Roach ready for first session
April 30, 2009 · Updated 1:04 PM
By Dennis Box
Roach ready for session
Sen. Pam Roach, R-Auburn, began her 15th year in the state Senate Monday.
The 60-day legislative session convened with Democrats in control of both houses and the governor's mansion.
Although partisan politics always matter, Roach said she can work across party lines.
One non-partisan issue central to the Plateau is Roach's proposal to create a regional park and refuge along the White River. The park would encompass about 3,000 acres between Buckley and Auburn.
The senator hopes to convince the Legislature and Gov. Christine Gregoire to direct about $200,000 for a study of the proposal.
“It is a wonderful opportunity,” Roach said. “This is 3,000 we can't get back again. If we don't have a plan to gather public support we won't win on this one.”
Roach is working on gathering an ad hoc task force that would include the mayors of neighboring cities - Enumclaw, Buckley, Bonney Lake, Sumner, Auburn and South Prairie - some council members and other interested parties.
“There will be a place for everyone at the table,” Roach said. “This should be a fun project.”
Puget Sound Energy owns the land. The power company has agreed to donate 500 acres as part of a mitigation deal with the Department of Ecology to gain the drinking water rights to Lake Tapps. Once the rights are secured, PSE will sell them to Cascade Water Alliance.
PSE is in the process of selling the Lake Tapps and the water rights to Cascade for $37 million.
Roach said the land that would make up the park was appraised at about $25 to $30 million four years ago by PSE.
Another item at the top of Roach's to-do list will be introduce legislation supporting the teaching of foreign languages to younger children.
“I would like to see younger children offered the opportunity to learn other languages,” Roach said. “This could be a cultural bridge that we need. I challenge teachers, parents and the community to support this.”
Legislation to increase penalties and monitoring of sexual predators is high on the priority list for all three 31st District legislators.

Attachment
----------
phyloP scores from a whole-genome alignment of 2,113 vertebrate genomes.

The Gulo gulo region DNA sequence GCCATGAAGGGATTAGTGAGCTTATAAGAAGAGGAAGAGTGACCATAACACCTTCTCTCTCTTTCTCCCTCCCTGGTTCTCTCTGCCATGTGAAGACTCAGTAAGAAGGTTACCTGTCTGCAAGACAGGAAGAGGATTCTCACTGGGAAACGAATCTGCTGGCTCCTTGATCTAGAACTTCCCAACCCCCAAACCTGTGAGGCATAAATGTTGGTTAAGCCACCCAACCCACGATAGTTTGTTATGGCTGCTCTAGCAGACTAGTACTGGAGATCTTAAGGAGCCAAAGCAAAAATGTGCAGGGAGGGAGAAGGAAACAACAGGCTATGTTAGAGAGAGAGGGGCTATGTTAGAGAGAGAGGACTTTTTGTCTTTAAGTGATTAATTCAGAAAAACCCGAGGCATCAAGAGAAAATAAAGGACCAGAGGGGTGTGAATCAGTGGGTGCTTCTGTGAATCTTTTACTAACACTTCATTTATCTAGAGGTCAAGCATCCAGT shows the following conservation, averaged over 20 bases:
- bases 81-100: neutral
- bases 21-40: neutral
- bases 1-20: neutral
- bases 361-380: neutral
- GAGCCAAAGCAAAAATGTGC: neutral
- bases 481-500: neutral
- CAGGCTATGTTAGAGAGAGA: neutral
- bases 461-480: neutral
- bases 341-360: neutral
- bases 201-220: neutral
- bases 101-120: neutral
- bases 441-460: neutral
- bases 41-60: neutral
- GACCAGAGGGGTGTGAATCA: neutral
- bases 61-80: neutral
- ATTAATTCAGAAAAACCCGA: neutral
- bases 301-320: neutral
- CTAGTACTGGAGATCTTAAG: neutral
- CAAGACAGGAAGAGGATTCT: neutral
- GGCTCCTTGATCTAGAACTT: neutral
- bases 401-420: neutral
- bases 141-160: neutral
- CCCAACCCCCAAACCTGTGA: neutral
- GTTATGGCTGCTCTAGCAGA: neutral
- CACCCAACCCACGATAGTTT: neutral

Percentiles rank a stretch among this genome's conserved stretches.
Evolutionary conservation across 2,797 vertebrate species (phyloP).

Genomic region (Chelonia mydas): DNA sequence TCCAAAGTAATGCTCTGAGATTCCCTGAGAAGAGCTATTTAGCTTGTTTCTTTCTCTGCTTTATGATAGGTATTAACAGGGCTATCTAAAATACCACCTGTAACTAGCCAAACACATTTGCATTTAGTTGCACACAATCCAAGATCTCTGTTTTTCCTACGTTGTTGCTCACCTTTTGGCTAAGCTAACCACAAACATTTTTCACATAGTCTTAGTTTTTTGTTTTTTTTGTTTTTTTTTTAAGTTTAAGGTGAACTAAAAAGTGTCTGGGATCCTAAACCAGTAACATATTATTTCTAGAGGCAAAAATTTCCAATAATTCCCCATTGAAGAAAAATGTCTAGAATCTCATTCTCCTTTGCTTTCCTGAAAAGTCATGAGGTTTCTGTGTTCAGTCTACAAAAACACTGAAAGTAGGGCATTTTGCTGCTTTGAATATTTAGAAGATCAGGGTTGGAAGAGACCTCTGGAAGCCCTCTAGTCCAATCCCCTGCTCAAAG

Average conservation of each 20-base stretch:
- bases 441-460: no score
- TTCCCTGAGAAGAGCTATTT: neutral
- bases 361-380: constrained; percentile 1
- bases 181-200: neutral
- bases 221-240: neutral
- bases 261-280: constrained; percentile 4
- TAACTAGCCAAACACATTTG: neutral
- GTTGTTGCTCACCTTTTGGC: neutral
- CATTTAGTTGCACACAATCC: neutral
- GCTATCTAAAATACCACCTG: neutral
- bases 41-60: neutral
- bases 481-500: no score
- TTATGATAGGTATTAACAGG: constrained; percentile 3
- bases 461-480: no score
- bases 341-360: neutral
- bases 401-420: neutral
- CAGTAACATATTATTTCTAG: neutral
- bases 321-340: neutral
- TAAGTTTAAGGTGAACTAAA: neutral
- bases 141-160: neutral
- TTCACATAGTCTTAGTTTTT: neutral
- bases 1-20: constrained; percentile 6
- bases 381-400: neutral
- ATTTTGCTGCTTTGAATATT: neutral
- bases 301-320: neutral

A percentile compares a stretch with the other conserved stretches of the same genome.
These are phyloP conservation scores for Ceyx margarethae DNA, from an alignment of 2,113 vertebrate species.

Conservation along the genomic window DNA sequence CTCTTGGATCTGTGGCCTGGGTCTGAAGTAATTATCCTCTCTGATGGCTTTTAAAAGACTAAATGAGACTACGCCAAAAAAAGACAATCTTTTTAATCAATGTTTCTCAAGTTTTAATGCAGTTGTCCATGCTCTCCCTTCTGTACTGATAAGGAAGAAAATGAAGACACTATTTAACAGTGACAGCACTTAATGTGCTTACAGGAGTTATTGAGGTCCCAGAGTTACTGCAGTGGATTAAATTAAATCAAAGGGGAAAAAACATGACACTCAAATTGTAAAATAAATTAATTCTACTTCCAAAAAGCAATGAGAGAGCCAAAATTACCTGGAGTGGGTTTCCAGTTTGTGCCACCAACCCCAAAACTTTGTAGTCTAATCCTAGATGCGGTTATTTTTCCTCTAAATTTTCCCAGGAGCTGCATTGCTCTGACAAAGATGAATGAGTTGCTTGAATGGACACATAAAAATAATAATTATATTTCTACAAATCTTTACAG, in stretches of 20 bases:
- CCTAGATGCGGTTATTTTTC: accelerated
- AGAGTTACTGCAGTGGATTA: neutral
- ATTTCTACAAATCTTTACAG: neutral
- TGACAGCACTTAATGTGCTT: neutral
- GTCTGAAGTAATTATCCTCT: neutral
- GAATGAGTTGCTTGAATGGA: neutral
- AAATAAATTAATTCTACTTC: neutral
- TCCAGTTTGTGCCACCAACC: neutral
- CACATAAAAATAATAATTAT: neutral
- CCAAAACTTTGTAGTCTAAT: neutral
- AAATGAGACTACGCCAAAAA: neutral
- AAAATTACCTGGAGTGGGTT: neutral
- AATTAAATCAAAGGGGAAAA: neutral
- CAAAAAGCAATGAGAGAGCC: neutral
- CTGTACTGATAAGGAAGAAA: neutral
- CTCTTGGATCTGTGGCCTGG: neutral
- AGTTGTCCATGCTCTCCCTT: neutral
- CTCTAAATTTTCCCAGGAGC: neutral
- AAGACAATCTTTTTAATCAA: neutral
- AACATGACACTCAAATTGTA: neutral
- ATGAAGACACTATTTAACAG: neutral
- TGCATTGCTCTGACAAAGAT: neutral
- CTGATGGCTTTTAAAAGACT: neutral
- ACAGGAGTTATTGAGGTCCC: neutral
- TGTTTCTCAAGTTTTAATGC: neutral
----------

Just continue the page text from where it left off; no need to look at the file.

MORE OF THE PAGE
Roach is co-hosting legislation in the Senate to increase penalties against sexual predators of children, known as Jessica's Law.
Jessica's Law is a nationwide campaign to increase prison terms and monitoring of predators.
Jessica Lundsford was a 9-year-old girl who was kidnapped, assaulted and murdered in February 2005 in Florida. Convicted sex offender John Evander Couey, 46, is reported to have confessed to taking the girl from her home and killing her.
Rep. Jan Shabro, R-Lake Tapps, introduced a similar bill in the house calling for lifetime prison sentence for forcible rape by an adult of a child under 12 and requiring global positioning system monitoring for certain sex offenders.
Shabro's and Roach's legislation would require all sex offenders entering or re-entering Washington to register within 24 hours of arrival instead of the current 30-day requirement and make it a felony to fail to report.
The sex-offender bills are likely to find smooth sailing this year in the Legislature, but the budget massage in a short session will be dicey as usual.
Gregoire is forecasting a $1.4 billion surplus this year and the Republicans are preaching caution, but the Democrats have control of the reins.
Senate Democrats hold a 26 to 23 advantage over the Republicans. In the House of Representatives, Democrats hold an advantage of 55 to 43.
Dennis Box can be reached at firstname.lastname@example.org.